What Are Road Tax Cameras?

If you are wondering about what road tax cameras are and how are they used, you will find the answer to your question in the following blog post. Here, we will discuss the purpose and usage of road tax cameras, as well as explore the potential consequences of being in violation of road tax regulations if your vehicle is identified through a camera.

What Are Road Tax Cameras?

Road tax cameras are located at strategic locations and are used by the DVLA to identify untaxed vehicles by capturing images of their license plates and matching them with their pre-existing database. The purpose of road tax cameras is to ensure that only taxed vehicles are found on public roads and appropriate action is taken against untaxed ones.

Road tax cameras operate by using Automatic Number Plate Recognition (ANPR) technology to capture and verify vehicle registration numbers. They are equipped with specialised software that can read and interpret vehicle registration numbers accurately.

The ANPR system is typically integrated with backend systems, including the DVLA database and law enforcement networks, enabling seamless information exchange and enforcement procedures.

It is important to note that road tax cameras in the UK are not just focused on road tax enforcement; they also serve various other purposes, such as detecting stolen vehicles, identifying vehicles involved in criminal activities, and monitoring traffic flow.

How Do Road Tax Cameras Work?

As vehicles pass through the camera’s field of view, the ANPR system captures an image of the license plate. The software then analyses the image to extract the registration number.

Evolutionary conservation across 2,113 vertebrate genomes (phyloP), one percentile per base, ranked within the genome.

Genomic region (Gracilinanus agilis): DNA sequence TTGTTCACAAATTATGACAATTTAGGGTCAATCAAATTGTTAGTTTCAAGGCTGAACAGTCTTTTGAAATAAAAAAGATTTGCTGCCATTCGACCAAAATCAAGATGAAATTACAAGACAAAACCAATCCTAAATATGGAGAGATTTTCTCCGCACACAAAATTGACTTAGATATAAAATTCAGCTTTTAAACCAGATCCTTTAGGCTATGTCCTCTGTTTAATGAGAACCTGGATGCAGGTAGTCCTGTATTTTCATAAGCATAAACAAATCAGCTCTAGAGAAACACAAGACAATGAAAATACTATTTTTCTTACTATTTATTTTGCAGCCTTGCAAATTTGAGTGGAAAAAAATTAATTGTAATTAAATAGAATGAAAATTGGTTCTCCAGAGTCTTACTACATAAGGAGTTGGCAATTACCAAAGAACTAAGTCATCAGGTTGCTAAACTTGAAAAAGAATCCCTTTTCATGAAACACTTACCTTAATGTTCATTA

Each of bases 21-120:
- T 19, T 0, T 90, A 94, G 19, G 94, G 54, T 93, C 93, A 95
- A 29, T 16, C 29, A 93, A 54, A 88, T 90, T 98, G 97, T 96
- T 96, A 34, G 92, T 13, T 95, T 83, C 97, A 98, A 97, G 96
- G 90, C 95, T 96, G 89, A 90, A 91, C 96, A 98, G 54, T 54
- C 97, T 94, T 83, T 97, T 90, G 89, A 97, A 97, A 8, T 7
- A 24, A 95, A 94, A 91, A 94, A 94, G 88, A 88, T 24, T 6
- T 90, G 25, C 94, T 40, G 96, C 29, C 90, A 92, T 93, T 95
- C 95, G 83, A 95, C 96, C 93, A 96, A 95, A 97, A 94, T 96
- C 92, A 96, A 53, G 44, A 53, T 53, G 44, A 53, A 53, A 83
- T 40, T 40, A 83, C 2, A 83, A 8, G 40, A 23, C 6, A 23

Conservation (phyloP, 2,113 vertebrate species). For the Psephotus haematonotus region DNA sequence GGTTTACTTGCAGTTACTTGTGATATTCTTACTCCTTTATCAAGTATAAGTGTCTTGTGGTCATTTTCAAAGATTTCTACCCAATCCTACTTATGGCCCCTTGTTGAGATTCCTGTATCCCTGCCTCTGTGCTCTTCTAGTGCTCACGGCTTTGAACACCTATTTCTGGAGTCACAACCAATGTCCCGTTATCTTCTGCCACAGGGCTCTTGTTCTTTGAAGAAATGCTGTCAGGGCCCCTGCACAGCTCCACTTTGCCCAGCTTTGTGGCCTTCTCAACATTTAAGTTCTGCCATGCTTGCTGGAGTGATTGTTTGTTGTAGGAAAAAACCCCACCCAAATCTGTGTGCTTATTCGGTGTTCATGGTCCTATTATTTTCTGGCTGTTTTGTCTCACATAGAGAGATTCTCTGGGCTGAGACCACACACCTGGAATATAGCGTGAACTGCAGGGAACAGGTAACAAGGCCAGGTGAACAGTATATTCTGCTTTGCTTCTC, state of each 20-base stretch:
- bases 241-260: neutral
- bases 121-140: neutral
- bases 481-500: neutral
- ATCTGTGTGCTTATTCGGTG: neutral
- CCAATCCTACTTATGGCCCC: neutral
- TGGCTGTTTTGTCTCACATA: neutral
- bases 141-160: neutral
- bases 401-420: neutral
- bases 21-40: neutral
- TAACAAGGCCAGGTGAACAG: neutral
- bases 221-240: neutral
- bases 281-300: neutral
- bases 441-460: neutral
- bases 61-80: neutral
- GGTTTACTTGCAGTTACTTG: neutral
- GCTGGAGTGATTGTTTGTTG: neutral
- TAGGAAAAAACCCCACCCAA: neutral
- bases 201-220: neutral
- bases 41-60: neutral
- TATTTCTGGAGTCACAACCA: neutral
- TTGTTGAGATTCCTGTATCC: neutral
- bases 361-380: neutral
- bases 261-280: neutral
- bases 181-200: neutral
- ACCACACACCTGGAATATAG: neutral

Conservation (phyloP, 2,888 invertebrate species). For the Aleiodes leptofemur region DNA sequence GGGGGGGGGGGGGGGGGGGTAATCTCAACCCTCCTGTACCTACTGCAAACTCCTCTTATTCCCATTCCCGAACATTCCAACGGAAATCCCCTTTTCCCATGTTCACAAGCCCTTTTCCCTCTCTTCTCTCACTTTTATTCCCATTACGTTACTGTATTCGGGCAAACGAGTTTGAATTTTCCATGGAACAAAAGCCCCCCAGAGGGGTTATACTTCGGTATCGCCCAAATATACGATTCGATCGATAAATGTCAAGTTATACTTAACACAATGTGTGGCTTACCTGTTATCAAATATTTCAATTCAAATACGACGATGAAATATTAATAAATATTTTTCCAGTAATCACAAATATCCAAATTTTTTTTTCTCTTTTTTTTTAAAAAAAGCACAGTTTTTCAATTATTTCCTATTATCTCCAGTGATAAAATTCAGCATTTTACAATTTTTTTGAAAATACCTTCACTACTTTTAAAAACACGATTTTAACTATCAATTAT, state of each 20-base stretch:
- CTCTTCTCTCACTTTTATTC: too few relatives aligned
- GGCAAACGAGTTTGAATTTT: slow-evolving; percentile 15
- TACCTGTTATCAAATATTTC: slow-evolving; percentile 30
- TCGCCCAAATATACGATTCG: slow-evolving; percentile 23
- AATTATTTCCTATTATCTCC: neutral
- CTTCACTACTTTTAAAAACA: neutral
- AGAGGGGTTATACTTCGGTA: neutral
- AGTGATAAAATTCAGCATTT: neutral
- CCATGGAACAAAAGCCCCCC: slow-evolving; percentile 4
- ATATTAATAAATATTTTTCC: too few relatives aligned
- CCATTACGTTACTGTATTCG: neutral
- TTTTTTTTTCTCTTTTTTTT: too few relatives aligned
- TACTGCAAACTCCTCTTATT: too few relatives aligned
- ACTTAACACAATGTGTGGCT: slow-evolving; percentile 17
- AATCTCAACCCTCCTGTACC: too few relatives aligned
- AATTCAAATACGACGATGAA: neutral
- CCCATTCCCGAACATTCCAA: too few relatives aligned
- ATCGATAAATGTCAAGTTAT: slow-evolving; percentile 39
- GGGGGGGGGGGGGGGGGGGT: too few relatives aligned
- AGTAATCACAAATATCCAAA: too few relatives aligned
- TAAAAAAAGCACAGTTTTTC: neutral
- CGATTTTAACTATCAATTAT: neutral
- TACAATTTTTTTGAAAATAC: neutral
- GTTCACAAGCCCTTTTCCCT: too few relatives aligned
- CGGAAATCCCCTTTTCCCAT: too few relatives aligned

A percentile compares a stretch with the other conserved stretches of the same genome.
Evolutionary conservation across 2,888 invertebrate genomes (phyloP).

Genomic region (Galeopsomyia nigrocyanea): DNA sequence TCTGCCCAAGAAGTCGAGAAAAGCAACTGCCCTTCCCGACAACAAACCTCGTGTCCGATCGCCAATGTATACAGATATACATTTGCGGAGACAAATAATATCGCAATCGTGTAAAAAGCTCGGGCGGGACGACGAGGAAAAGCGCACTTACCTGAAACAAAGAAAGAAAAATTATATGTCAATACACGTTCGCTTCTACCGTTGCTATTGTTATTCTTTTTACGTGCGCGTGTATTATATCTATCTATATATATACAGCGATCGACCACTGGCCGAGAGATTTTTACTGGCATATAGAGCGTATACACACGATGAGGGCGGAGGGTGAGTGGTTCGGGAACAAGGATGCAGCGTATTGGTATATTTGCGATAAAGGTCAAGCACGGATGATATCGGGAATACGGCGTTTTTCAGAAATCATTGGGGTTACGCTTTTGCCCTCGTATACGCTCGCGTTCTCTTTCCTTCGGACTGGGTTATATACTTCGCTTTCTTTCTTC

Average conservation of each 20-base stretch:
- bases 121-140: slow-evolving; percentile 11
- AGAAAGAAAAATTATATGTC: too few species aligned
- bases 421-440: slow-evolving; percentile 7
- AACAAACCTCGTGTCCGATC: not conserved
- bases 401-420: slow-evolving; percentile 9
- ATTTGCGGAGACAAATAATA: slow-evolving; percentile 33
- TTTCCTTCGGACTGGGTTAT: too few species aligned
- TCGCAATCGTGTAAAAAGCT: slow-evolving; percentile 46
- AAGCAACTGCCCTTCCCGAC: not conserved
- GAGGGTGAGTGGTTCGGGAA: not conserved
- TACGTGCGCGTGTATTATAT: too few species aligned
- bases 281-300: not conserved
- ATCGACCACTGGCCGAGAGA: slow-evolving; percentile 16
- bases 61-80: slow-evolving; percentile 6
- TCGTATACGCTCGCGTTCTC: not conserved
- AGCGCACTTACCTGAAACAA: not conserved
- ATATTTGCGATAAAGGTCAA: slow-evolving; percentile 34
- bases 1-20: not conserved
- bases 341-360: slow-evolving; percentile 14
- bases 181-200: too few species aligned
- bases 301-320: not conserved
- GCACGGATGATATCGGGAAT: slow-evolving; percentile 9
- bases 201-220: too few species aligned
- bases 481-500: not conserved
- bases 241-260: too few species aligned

The extracted registration number is compared in real-time against a database of registered vehicles maintained by the Driver and Vehicle Licensing Agency (DVLA). This database contains information about whether a vehicle has valid road tax or not.

When a vehicle without road tax is detected, the ANPR system automatically generates an alert, which is forwarded to the relevant enforcement authorities. Based on the alert, enforcement officers can take appropriate action, such as issuing penalty charges, fines, or initiating further investigations to verify the vehicle’s road tax status.

What Happens When Road Tax Cameras Identify Untaxed Vehicles?

Once an untaxed vehicle is identified by road tax cameras, an officer can approach the registered keeper of the vehicle on a real-time basis and issue a fine for driving the vehicle on a public road. This fine is usually £80 and has to be paid within 28 days of issuance. 

If the registered keeper pays the road tax fine before the due date, the amount can be halved to £40. However, if the due date passes and the fine is not paid, there can be serious consequences such as the following:

  • If a vehicle owner fails to renew their road tax on time, they may be subject to late licensing penalties. These penalties often involve additional fees or fines on top of the road tax amount owed. The amount for these penalties can be as high as £1,000.
  • Persistent offenders or those with significant road tax arrears may have their vehicles clamped or removed by enforcement authorities. The release of a clamped vehicle or retrieval of a removed vehicle typically requires payment of outstanding road tax, penalty charges, and associated fees.
  • In cases of severe non-compliance or repeated offences, legal proceedings can be initiated against the vehicle owner. This can result in court appearances, heavier fines, and potential prosecution, leading to criminal records or driving disqualifications.


Road tax cameras are used by the DVLA to identify untaxed vehicles on public roads so that the registered keeper can be fined and made to pay the road tax due on their vehicle. These cameras are located at unidentified locations and use the APNR technology to scan vehicle license plates and run them through the DVLA’s database for appropriate action(s).


ANPR cameras: what are they and what do they do? | Adrian Flux

How DVSA uses automatic number plate recognition (ANPR) – GOV.UK

ANPR the future of car tax